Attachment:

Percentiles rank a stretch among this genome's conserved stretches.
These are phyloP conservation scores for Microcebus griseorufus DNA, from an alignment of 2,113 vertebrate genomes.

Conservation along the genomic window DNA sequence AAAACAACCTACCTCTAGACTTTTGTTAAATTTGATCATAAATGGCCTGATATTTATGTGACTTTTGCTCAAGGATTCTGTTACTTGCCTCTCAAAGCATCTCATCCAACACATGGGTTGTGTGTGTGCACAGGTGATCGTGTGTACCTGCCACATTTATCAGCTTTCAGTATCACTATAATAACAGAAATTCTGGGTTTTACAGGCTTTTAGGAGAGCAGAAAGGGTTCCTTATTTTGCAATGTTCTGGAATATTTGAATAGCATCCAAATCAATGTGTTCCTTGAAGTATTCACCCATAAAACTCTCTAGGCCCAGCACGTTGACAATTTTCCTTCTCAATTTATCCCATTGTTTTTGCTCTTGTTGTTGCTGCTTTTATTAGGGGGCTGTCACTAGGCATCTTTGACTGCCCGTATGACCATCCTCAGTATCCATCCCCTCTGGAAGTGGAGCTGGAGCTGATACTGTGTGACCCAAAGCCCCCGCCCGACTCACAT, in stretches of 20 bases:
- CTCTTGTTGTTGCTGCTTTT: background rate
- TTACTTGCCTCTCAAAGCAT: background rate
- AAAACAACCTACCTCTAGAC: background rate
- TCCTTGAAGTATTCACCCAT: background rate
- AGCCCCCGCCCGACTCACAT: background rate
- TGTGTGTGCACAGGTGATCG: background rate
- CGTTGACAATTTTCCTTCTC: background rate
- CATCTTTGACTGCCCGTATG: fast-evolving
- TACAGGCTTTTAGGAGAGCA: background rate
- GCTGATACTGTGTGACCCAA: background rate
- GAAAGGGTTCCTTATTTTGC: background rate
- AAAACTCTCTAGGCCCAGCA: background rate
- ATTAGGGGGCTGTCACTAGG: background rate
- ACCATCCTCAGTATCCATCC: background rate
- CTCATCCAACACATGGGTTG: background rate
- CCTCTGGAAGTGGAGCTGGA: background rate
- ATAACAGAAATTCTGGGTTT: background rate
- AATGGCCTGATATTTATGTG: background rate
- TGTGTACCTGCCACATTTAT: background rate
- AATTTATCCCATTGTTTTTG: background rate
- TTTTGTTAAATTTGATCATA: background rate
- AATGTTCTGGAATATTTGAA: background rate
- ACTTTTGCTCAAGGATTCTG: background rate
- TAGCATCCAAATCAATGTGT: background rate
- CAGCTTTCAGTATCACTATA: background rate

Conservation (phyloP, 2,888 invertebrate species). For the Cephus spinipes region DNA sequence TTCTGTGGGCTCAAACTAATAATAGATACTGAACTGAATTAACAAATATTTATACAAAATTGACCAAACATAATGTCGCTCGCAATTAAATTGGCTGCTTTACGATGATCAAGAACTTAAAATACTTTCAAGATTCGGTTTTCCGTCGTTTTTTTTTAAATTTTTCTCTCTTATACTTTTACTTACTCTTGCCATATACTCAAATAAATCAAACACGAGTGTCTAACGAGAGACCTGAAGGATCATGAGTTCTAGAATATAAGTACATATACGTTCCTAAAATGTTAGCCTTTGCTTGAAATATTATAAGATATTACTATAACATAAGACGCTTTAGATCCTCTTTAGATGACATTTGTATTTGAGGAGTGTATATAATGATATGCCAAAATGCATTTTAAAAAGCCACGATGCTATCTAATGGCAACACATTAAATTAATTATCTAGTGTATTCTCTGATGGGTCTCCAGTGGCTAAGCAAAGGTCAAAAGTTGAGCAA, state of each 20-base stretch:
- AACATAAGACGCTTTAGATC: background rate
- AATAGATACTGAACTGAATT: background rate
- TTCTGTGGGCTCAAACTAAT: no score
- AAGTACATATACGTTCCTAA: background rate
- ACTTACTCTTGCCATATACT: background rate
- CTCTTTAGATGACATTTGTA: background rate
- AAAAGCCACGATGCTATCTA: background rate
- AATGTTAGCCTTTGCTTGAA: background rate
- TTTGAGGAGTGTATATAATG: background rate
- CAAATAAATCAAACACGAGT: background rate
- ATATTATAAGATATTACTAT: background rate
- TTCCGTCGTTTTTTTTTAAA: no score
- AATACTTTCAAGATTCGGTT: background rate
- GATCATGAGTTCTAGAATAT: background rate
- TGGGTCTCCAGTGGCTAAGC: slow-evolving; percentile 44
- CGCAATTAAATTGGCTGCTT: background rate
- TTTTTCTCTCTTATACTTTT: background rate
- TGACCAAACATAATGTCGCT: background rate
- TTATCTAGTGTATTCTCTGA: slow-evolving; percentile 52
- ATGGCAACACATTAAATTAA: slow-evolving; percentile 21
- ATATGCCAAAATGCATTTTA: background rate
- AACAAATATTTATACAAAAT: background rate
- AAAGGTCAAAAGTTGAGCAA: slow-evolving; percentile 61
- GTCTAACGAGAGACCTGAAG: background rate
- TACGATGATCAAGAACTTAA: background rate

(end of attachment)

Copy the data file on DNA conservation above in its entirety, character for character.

Percentiles rank a stretch among this genome's conserved stretches.
These are phyloP conservation scores for Microcebus griseorufus DNA, from an alignment of 2,113 vertebrate genomes.

Conservation along the genomic window DNA sequence AAAACAACCTACCTCTAGACTTTTGTTAAATTTGATCATAAATGGCCTGATATTTATGTGACTTTTGCTCAAGGATTCTGTTACTTGCCTCTCAAAGCATCTCATCCAACACATGGGTTGTGTGTGTGCACAGGTGATCGTGTGTACCTGCCACATTTATCAGCTTTCAGTATCACTATAATAACAGAAATTCTGGGTTTTACAGGCTTTTAGGAGAGCAGAAAGGGTTCCTTATTTTGCAATGTTCTGGAATATTTGAATAGCATCCAAATCAATGTGTTCCTTGAAGTATTCACCCATAAAACTCTCTAGGCCCAGCACGTTGACAATTTTCCTTCTCAATTTATCCCATTGTTTTTGCTCTTGTTGTTGCTGCTTTTATTAGGGGGCTGTCACTAGGCATCTTTGACTGCCCGTATGACCATCCTCAGTATCCATCCCCTCTGGAAGTGGAGCTGGAGCTGATACTGTGTGACCCAAAGCCCCCGCCCGACTCACAT, in stretches of 20 bases:
- CTCTTGTTGTTGCTGCTTTT: background rate
- TTACTTGCCTCTCAAAGCAT: background rate
- AAAACAACCTACCTCTAGAC: background rate
- TCCTTGAAGTATTCACCCAT: background rate
- AGCCCCCGCCCGACTCACAT: background rate
- TGTGTGTGCACAGGTGATCG: background rate
- CGTTGACAATTTTCCTTCTC: background rate
- CATCTTTGACTGCCCGTATG: fast-evolving
- TACAGGCTTTTAGGAGAGCA: background rate
- GCTGATACTGTGTGACCCAA: background rate
- GAAAGGGTTCCTTATTTTGC: background rate
- AAAACTCTCTAGGCCCAGCA: background rate
- ATTAGGGGGCTGTCACTAGG: background rate
- ACCATCCTCAGTATCCATCC: background rate
- CTCATCCAACACATGGGTTG: background rate
- CCTCTGGAAGTGGAGCTGGA: background rate
- ATAACAGAAATTCTGGGTTT: background rate
- AATGGCCTGATATTTATGTG: background rate
- TGTGTACCTGCCACATTTAT: background rate
- AATTTATCCCATTGTTTTTG: background rate
- TTTTGTTAAATTTGATCATA: background rate
- AATGTTCTGGAATATTTGAA: background rate
- ACTTTTGCTCAAGGATTCTG: background rate
- TAGCATCCAAATCAATGTGT: background rate
- CAGCTTTCAGTATCACTATA: background rate

Conservation (phyloP, 2,888 invertebrate species). For the Cephus spinipes region DNA sequence TTCTGTGGGCTCAAACTAATAATAGATACTGAACTGAATTAACAAATATTTATACAAAATTGACCAAACATAATGTCGCTCGCAATTAAATTGGCTGCTTTACGATGATCAAGAACTTAAAATACTTTCAAGATTCGGTTTTCCGTCGTTTTTTTTTAAATTTTTCTCTCTTATACTTTTACTTACTCTTGCCATATACTCAAATAAATCAAACACGAGTGTCTAACGAGAGACCTGAAGGATCATGAGTTCTAGAATATAAGTACATATACGTTCCTAAAATGTTAGCCTTTGCTTGAAATATTATAAGATATTACTATAACATAAGACGCTTTAGATCCTCTTTAGATGACATTTGTATTTGAGGAGTGTATATAATGATATGCCAAAATGCATTTTAAAAAGCCACGATGCTATCTAATGGCAACACATTAAATTAATTATCTAGTGTATTCTCTGATGGGTCTCCAGTGGCTAAGCAAAGGTCAAAAGTTGAGCAA, state of each 20-base stretch:
- AACATAAGACGCTTTAGATC: background rate
- AATAGATACTGAACTGAATT: background rate
- TTCTGTGGGCTCAAACTAAT: no score
- AAGTACATATACGTTCCTAA: background rate
- ACTTACTCTTGCCATATACT: background rate
- CTCTTTAGATGACATTTGTA: background rate
- AAAAGCCACGATGCTATCTA: background rate
- AATGTTAGCCTTTGCTTGAA: background rate
- TTTGAGGAGTGTATATAATG: background rate
- CAAATAAATCAAACACGAGT: background rate
- ATATTATAAGATATTACTAT: background rate
- TTCCGTCGTTTTTTTTTAAA: no score
- AATACTTTCAAGATTCGGTT: background rate
- GATCATGAGTTCTAGAATAT: background rate
- TGGGTCTCCAGTGGCTAAGC: slow-evolving; percentile 44
- CGCAATTAAATTGGCTGCTT: background rate
- TTTTTCTCTCTTATACTTTT: background rate
- TGACCAAACATAATGTCGCT: background rate
- TTATCTAGTGTATTCTCTGA: slow-evolving; percentile 52
- ATGGCAACACATTAAATTAA: slow-evolving; percentile 21
- ATATGCCAAAATGCATTTTA: background rate
- AACAAATATTTATACAAAAT: background rate
- AAAGGTCAAAAGTTGAGCAA: slow-evolving; percentile 61
- GTCTAACGAGAGACCTGAAG: background rate
- TACGATGATCAAGAACTTAA: background rate